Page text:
33. ^ Duff Gordon, Lady ("Lucile"), "Spider Web Fashions," San Francisco Examiner, 12 July 1917; 177 A.D. 624, 164 N.Y.S. 576 and 222 N.Y. 88, 118 N.E. 214
  34. ^ Wilson, Robert Forrest, Paris on Parade (1924), 67
  35. ^ Milbank, Caroline Rennolds, Couture: The Great Designers, (1985), 69
  36. ^ "Lady Duff Gordon Resigns," Women's Wear Daily, 23 March 1927, 3
  37. ^ "Ready-to-Wear Gowns Featured in Lady Duff Gordon's London Shop," Women's Wear Daily, 29 May 1924, 2
  38. ^ "Dufgor, Inc," Women's Wear Daily, 16 August 1926, 2; "The People's Store," Charleston Gazette, 17 March 1929, 2
  39. ^ "Died:Lady Duff Gordon," Time, 29 April 1935, 67; "Lady Duff Gordon Dies at 71," New York Herald Tribune, 22 April 1935, 10; "Lady Duff Gordon, Style Expert Dies," New York Times, 22 April 1935, 17; "She Changed Eve's Dress," London Daily Sketch, 22 April 1935, 1–2.
  40. ^ "The Lady, 4 May 2012". 
  41. ^ "Daily Mail, 11 October 2012". London. 11 October 2012. 

References[edit]

  • Callan, Georgina O'Hara. The Thames and Hudson Dictionary of Fashion and Fashion Designers. ISBN 0-500-20313-X. 
  • de la Haye, Amy and Valerie D. Mendes. Twentieth Century Fashion. ISBN 0-500-20321-0.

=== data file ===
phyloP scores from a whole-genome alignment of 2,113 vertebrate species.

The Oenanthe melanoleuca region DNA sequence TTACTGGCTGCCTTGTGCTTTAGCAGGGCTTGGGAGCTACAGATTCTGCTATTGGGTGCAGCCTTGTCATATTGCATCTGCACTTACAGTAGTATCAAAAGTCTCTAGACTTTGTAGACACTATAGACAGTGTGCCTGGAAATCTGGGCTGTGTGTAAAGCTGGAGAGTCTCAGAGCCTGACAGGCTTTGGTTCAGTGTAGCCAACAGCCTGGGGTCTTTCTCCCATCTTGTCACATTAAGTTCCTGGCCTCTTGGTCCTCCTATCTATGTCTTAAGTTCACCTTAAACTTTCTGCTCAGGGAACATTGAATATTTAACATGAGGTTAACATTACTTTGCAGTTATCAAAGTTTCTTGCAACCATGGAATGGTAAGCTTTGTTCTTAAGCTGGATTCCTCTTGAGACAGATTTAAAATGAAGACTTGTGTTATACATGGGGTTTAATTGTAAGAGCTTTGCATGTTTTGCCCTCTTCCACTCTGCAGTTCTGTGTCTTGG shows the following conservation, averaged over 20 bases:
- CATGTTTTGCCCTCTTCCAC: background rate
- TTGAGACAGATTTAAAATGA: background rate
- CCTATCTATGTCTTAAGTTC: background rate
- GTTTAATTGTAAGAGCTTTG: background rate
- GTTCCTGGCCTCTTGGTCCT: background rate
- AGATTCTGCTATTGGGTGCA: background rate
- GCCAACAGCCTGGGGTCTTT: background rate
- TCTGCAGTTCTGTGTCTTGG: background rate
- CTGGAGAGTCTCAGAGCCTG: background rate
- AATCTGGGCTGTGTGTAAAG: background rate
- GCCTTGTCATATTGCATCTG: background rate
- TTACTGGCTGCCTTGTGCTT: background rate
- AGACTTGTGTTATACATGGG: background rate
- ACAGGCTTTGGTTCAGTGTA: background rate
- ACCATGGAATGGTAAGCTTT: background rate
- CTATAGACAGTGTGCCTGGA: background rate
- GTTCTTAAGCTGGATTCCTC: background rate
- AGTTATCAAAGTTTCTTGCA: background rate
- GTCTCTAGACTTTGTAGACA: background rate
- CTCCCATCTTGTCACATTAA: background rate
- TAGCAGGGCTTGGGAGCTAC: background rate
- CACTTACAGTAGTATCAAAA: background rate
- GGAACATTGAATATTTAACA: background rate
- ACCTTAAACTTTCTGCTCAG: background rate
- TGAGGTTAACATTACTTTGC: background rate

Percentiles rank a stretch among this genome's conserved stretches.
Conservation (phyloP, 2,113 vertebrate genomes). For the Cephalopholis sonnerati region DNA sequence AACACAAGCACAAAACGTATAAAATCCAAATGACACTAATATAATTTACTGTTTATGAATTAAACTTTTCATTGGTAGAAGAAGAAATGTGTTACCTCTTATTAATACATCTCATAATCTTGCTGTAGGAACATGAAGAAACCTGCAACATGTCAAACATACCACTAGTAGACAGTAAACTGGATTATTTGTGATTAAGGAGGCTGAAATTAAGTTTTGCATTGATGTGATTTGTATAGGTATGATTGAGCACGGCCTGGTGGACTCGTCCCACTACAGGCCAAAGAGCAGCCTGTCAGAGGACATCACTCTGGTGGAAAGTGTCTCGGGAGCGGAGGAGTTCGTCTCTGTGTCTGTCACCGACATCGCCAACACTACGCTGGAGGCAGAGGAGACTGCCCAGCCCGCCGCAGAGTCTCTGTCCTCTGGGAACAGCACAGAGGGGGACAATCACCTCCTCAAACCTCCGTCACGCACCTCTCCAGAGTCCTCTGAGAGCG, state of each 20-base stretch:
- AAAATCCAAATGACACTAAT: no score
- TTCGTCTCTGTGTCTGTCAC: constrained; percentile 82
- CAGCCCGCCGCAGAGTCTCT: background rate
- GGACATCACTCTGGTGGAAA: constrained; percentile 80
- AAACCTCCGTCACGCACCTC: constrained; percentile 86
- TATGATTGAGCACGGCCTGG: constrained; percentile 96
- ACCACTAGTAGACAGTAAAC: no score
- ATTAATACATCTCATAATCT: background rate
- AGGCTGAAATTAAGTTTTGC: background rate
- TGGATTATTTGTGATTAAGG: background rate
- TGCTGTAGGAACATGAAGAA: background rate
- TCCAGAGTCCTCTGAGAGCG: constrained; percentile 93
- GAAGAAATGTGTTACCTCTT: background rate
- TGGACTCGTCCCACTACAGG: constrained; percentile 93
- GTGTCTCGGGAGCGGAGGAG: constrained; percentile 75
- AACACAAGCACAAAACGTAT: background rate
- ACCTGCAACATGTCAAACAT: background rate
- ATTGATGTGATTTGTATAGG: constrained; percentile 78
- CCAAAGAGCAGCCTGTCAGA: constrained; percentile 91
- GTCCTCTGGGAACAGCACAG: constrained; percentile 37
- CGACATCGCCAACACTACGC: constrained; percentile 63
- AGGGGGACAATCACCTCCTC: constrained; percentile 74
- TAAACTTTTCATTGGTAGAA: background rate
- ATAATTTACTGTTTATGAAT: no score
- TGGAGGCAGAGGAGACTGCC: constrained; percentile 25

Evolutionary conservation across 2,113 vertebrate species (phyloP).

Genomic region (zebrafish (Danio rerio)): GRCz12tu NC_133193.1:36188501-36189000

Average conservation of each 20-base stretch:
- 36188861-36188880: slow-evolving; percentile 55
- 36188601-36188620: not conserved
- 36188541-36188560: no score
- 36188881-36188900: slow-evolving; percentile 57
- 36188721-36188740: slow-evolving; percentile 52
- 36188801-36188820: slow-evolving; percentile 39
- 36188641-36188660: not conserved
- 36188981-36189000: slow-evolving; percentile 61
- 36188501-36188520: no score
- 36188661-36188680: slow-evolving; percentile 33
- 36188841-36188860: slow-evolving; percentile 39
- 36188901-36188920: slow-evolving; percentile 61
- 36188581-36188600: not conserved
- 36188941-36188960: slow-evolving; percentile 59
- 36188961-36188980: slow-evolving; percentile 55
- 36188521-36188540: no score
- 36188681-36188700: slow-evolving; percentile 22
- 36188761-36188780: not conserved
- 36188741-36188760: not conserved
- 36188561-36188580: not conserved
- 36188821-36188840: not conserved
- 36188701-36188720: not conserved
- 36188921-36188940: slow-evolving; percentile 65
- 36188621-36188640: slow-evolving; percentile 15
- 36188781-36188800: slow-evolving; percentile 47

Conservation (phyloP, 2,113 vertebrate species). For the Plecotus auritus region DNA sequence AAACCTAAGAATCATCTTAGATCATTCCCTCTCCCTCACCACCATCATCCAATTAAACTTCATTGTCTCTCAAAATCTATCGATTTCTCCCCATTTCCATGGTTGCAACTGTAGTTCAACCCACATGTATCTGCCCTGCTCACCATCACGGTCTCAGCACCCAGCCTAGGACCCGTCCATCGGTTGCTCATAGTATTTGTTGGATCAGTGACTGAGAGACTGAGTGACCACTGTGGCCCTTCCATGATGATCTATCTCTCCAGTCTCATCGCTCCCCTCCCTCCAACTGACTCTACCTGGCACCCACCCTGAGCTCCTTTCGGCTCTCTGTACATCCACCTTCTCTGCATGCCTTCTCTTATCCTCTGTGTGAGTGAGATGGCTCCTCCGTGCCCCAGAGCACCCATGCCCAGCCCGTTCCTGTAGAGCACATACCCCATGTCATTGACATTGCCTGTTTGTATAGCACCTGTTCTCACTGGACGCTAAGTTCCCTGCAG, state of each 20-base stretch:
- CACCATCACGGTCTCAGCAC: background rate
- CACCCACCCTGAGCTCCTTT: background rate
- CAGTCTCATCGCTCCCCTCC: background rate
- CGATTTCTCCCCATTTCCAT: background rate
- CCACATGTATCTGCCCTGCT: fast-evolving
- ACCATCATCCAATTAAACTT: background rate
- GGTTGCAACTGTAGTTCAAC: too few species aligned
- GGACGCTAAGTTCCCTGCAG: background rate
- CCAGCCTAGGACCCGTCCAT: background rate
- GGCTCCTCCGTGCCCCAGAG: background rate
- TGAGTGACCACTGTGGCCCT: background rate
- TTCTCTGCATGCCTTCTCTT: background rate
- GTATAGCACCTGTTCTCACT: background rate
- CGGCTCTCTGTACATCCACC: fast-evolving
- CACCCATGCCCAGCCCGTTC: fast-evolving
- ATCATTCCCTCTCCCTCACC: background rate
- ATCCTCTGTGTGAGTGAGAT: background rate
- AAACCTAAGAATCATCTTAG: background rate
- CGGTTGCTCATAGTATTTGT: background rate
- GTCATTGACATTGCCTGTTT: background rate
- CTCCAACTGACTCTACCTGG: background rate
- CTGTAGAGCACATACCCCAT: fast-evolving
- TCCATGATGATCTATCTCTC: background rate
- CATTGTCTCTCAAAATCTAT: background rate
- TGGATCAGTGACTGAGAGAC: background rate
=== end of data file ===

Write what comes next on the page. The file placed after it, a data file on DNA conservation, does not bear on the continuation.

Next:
• de la Haye, Amy and Valerie D. Mendes. Lucile Ltd. ISBN 978-1-851-775613. 
  • De Marly, Diana. The History of Haute Couture. ISBN 0-7134-1988-1. 
  • Dormer, Peter, ed. The Illustrated Dictionary of 20th Century Designers. ISBN 0-7924-5514-2. 
  • Duff Gordon, Lady ("Lucile") (1932). Discretions and Indiscretions. 
  • Etherington-Smith, Meredith and Jeremy Pilcher. The 'It' Girls: Lucy, Lady Duff Gordon, the Couturiere 'Lucile,' and Elinor Glyn, Romantic Novelist. ISBN 0-15-145774-3. 
  • Ewing, Elizabeth. The History of 20th Century Fashion. ISBN 0-7134-6818-1. 
  • FIDM Museum and Randy Bryan Bigham. Lucile - Her Life by Design. ISBN 0-615-60998-8. 
  • Greer, Howard (1950). Designing Male. 
  • Kaplan, Joel H. and Sheila Stowell. Theatre and fashion: Oscar Wilde to the suffragettes. ISBN 0-521-41510-1. 
  • Kennett, Frances. The Collectors' Book of Fashion. ISBN 0-517-54860-7. 
  • Lord, Walter. A Night to Remember. ISBN 0-553-01060-3. 
  • Lynch, Don (1993). Titanic: An Illustrated History. Hyperion. ISBN 0-7868-8147-X. 
  • Marcus, Geoffrey. The Maiden Voyage. ISBN 0-04-440263-5. 
  • Milbank, Caroline Rennolds. Couture: The Great Designers. ISBN 0-941434-51-6. 

External links[edit]